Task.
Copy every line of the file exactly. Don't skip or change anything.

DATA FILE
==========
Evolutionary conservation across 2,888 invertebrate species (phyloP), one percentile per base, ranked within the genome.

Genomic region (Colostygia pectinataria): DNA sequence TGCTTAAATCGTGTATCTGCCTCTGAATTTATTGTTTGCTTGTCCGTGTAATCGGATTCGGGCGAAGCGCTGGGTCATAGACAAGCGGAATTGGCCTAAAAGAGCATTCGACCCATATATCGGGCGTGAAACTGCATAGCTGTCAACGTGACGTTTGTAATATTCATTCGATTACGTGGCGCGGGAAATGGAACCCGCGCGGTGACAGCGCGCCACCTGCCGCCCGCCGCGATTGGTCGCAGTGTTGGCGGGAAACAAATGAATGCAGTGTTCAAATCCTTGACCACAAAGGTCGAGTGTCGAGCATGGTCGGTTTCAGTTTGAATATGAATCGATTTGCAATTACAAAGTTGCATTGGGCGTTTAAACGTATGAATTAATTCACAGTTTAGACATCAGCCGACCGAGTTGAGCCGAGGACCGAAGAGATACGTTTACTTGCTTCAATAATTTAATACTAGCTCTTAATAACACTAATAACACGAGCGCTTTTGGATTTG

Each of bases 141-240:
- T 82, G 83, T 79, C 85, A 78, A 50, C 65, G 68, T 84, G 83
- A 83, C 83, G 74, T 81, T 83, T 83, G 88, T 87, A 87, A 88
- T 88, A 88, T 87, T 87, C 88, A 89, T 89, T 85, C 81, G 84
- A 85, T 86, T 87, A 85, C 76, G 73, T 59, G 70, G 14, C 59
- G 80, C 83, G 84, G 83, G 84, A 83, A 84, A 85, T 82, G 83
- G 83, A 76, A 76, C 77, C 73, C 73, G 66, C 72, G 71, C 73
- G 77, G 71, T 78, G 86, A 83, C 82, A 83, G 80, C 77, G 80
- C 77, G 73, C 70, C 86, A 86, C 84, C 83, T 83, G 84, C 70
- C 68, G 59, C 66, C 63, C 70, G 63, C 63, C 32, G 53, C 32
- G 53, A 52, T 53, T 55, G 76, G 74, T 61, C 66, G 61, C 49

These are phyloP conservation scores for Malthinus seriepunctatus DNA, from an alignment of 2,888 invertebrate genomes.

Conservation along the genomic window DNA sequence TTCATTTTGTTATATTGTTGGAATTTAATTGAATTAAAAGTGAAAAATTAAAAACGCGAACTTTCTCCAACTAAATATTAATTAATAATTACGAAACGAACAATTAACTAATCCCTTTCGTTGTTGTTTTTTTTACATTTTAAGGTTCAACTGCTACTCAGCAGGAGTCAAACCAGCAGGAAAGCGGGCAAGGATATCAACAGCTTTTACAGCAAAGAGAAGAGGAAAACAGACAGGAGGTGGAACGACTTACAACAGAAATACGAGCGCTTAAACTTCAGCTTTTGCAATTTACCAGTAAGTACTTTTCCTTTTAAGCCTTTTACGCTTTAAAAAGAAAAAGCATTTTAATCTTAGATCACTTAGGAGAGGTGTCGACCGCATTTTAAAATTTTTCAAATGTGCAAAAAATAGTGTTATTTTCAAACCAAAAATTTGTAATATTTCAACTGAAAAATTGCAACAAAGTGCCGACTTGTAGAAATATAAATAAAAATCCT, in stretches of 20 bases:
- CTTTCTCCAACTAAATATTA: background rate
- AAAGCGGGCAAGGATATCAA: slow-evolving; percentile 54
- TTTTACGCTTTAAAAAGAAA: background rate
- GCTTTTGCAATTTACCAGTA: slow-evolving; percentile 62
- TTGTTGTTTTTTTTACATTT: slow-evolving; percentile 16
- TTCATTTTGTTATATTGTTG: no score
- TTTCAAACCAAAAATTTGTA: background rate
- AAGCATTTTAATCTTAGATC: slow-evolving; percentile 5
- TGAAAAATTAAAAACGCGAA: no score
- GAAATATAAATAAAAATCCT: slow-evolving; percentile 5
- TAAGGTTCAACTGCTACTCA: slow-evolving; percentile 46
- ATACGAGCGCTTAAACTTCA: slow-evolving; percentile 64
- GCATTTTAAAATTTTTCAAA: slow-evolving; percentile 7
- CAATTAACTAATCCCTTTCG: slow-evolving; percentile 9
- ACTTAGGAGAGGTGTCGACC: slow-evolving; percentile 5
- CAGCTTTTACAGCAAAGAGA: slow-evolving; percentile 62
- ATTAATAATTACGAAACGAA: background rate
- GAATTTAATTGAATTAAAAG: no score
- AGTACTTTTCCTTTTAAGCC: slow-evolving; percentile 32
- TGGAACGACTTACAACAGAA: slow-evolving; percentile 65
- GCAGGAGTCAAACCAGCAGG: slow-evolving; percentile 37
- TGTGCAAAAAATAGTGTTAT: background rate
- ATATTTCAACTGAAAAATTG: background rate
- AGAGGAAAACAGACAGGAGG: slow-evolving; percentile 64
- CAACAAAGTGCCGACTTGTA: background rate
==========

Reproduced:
Evolutionary conservation across 2,888 invertebrate species (phyloP), one percentile per base, ranked within the genome.

Genomic region (Colostygia pectinataria): DNA sequence TGCTTAAATCGTGTATCTGCCTCTGAATTTATTGTTTGCTTGTCCGTGTAATCGGATTCGGGCGAAGCGCTGGGTCATAGACAAGCGGAATTGGCCTAAAAGAGCATTCGACCCATATATCGGGCGTGAAACTGCATAGCTGTCAACGTGACGTTTGTAATATTCATTCGATTACGTGGCGCGGGAAATGGAACCCGCGCGGTGACAGCGCGCCACCTGCCGCCCGCCGCGATTGGTCGCAGTGTTGGCGGGAAACAAATGAATGCAGTGTTCAAATCCTTGACCACAAAGGTCGAGTGTCGAGCATGGTCGGTTTCAGTTTGAATATGAATCGATTTGCAATTACAAAGTTGCATTGGGCGTTTAAACGTATGAATTAATTCACAGTTTAGACATCAGCCGACCGAGTTGAGCCGAGGACCGAAGAGATACGTTTACTTGCTTCAATAATTTAATACTAGCTCTTAATAACACTAATAACACGAGCGCTTTTGGATTTG

Each of bases 141-240:
- T 82, G 83, T 79, C 85, A 78, A 50, C 65, G 68, T 84, G 83
- A 83, C 83, G 74, T 81, T 83, T 83, G 88, T 87, A 87, A 88
- T 88, A 88, T 87, T 87, C 88, A 89, T 89, T 85, C 81, G 84
- A 85, T 86, T 87, A 85, C 76, G 73, T 59, G 70, G 14, C 59
- G 80, C 83, G 84, G 83, G 84, A 83, A 84, A 85, T 82, G 83
- G 83, A 76, A 76, C 77, C 73, C 73, G 66, C 72, G 71, C 73
- G 77, G 71, T 78, G 86, A 83, C 82, A 83, G 80, C 77, G 80
- C 77, G 73, C 70, C 86, A 86, C 84, C 83, T 83, G 84, C 70
- C 68, G 59, C 66, C 63, C 70, G 63, C 63, C 32, G 53, C 32
- G 53, A 52, T 53, T 55, G 76, G 74, T 61, C 66, G 61, C 49

These are phyloP conservation scores for Malthinus seriepunctatus DNA, from an alignment of 2,888 invertebrate genomes.

Conservation along the genomic window DNA sequence TTCATTTTGTTATATTGTTGGAATTTAATTGAATTAAAAGTGAAAAATTAAAAACGCGAACTTTCTCCAACTAAATATTAATTAATAATTACGAAACGAACAATTAACTAATCCCTTTCGTTGTTGTTTTTTTTACATTTTAAGGTTCAACTGCTACTCAGCAGGAGTCAAACCAGCAGGAAAGCGGGCAAGGATATCAACAGCTTTTACAGCAAAGAGAAGAGGAAAACAGACAGGAGGTGGAACGACTTACAACAGAAATACGAGCGCTTAAACTTCAGCTTTTGCAATTTACCAGTAAGTACTTTTCCTTTTAAGCCTTTTACGCTTTAAAAAGAAAAAGCATTTTAATCTTAGATCACTTAGGAGAGGTGTCGACCGCATTTTAAAATTTTTCAAATGTGCAAAAAATAGTGTTATTTTCAAACCAAAAATTTGTAATATTTCAACTGAAAAATTGCAACAAAGTGCCGACTTGTAGAAATATAAATAAAAATCCT, in stretches of 20 bases:
- CTTTCTCCAACTAAATATTA: background rate
- AAAGCGGGCAAGGATATCAA: slow-evolving; percentile 54
- TTTTACGCTTTAAAAAGAAA: background rate
- GCTTTTGCAATTTACCAGTA: slow-evolving; percentile 62
- TTGTTGTTTTTTTTACATTT: slow-evolving; percentile 16
- TTCATTTTGTTATATTGTTG: no score
- TTTCAAACCAAAAATTTGTA: background rate
- AAGCATTTTAATCTTAGATC: slow-evolving; percentile 5
- TGAAAAATTAAAAACGCGAA: no score
- GAAATATAAATAAAAATCCT: slow-evolving; percentile 5
- TAAGGTTCAACTGCTACTCA: slow-evolving; percentile 46
- ATACGAGCGCTTAAACTTCA: slow-evolving; percentile 64
- GCATTTTAAAATTTTTCAAA: slow-evolving; percentile 7
- CAATTAACTAATCCCTTTCG: slow-evolving; percentile 9
- ACTTAGGAGAGGTGTCGACC: slow-evolving; percentile 5
- CAGCTTTTACAGCAAAGAGA: slow-evolving; percentile 62
- ATTAATAATTACGAAACGAA: background rate
- GAATTTAATTGAATTAAAAG: no score
- AGTACTTTTCCTTTTAAGCC: slow-evolving; percentile 32
- TGGAACGACTTACAACAGAA: slow-evolving; percentile 65
- GCAGGAGTCAAACCAGCAGG: slow-evolving; percentile 37
- TGTGCAAAAAATAGTGTTAT: background rate
- ATATTTCAACTGAAAAATTG: background rate
- AGAGGAAAACAGACAGGAGG: slow-evolving; percentile 64
- CAACAAAGTGCCGACTTGTA: background rate